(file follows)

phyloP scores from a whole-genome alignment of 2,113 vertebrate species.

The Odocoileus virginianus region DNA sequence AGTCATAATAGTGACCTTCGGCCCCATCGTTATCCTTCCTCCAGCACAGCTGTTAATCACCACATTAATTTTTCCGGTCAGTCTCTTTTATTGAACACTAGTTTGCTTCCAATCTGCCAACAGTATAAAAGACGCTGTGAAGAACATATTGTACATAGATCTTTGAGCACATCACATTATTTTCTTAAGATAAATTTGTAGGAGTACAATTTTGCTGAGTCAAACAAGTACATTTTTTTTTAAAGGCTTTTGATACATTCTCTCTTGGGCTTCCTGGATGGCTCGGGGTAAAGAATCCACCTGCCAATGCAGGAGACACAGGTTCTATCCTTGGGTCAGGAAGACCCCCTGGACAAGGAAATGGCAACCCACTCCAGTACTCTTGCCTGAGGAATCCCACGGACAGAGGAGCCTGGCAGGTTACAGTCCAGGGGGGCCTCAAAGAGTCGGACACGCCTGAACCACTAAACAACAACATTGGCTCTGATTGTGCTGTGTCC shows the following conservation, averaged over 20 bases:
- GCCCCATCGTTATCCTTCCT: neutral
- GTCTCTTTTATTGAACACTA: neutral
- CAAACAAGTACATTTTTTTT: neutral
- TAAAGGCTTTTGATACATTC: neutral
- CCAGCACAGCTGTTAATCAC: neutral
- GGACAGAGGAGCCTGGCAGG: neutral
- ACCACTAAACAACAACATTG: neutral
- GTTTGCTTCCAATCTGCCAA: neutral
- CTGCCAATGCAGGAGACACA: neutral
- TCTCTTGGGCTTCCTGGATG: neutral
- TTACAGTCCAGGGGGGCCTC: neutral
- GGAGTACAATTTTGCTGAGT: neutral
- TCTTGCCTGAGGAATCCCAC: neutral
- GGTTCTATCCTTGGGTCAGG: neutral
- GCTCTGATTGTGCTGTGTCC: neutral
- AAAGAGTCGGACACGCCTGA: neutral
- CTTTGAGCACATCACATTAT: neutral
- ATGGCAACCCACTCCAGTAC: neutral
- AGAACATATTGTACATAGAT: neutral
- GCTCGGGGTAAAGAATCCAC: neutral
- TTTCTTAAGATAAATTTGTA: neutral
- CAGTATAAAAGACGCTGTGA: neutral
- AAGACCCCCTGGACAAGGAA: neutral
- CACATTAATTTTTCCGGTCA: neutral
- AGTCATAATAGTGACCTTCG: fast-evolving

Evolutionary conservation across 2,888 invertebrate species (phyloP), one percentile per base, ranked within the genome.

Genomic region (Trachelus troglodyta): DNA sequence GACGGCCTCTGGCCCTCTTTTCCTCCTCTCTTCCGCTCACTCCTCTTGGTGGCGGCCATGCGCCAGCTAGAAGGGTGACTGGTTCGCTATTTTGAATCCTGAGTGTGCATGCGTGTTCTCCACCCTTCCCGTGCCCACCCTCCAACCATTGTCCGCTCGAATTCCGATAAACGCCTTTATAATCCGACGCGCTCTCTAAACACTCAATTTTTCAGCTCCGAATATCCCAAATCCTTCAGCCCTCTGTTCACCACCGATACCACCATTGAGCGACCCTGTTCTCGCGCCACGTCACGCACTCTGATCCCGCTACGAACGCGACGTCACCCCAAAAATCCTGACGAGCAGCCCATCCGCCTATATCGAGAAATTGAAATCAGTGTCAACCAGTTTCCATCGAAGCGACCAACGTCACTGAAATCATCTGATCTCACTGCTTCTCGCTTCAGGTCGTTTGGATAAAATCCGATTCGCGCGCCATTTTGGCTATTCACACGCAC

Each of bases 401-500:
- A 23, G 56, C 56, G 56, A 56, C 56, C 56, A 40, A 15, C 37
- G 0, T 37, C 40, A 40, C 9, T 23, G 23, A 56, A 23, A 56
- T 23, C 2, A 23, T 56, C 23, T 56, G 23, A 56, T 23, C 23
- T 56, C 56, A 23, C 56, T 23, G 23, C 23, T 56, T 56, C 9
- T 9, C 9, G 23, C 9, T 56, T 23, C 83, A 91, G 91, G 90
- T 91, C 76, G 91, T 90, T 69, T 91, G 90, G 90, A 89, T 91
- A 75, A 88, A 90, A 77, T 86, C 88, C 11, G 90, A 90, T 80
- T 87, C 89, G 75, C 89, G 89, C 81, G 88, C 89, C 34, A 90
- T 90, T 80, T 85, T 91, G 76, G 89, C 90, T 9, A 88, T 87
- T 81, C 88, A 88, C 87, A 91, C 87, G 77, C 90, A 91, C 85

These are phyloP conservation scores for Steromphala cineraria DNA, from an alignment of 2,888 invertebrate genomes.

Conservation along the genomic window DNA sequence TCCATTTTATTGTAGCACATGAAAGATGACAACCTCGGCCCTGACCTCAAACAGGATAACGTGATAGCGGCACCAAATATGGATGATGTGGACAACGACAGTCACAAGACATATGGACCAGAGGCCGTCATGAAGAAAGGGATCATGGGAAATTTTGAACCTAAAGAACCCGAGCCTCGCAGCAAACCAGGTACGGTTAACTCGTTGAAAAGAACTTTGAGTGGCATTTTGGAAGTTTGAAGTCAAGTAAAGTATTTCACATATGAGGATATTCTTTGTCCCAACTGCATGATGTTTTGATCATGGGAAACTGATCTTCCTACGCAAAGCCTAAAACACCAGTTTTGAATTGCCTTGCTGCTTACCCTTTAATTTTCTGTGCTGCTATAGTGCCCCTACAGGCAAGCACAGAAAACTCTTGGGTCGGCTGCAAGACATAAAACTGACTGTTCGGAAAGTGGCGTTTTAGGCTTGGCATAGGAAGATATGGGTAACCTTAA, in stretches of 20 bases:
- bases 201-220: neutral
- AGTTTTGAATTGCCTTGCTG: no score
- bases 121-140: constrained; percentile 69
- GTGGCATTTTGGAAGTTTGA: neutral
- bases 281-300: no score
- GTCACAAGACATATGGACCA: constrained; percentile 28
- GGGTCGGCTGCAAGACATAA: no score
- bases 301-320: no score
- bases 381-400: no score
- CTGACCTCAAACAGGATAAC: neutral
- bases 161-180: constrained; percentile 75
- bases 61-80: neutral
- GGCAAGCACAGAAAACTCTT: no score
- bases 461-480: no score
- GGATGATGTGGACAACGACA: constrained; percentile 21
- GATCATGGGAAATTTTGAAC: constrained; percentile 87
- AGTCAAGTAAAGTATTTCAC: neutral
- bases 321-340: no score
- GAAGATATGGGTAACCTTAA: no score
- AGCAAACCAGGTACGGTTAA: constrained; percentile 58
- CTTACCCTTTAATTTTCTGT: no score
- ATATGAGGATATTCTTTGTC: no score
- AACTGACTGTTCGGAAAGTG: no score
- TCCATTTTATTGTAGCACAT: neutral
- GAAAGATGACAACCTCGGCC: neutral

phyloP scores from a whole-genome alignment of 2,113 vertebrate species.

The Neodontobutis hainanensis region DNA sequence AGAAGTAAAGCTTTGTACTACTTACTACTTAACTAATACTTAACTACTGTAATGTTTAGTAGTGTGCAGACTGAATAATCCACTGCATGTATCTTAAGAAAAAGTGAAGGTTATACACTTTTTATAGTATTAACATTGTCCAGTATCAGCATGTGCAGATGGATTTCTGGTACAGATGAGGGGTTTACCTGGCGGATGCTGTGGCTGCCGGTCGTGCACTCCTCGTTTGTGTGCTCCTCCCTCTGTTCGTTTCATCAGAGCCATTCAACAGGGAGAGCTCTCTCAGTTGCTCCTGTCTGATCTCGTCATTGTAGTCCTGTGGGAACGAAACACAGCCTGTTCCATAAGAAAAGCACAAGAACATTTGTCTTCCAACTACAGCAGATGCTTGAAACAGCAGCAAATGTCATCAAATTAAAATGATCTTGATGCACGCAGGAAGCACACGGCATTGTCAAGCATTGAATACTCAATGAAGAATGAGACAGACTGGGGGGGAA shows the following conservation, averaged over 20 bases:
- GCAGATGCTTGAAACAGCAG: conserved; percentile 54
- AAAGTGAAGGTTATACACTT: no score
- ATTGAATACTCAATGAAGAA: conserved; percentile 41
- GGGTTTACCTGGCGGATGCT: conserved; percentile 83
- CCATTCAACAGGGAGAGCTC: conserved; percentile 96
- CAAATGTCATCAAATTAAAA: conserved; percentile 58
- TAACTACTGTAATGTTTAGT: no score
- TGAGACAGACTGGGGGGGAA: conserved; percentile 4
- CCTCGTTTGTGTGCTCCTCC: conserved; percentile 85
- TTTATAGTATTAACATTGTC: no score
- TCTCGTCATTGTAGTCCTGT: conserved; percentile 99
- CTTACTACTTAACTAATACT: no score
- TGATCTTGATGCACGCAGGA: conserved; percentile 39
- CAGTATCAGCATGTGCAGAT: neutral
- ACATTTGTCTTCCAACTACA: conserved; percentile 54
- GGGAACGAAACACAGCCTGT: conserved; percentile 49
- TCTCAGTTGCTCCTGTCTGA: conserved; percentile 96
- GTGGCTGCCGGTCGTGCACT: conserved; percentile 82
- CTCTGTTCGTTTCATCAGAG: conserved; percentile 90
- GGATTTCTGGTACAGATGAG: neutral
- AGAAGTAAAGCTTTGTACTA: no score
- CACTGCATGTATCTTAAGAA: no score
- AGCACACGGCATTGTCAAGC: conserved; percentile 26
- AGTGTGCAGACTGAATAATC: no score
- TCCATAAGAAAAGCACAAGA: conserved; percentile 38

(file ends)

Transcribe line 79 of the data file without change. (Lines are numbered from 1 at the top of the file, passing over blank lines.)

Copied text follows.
- TTTATAGTATTAACATTGTC: no score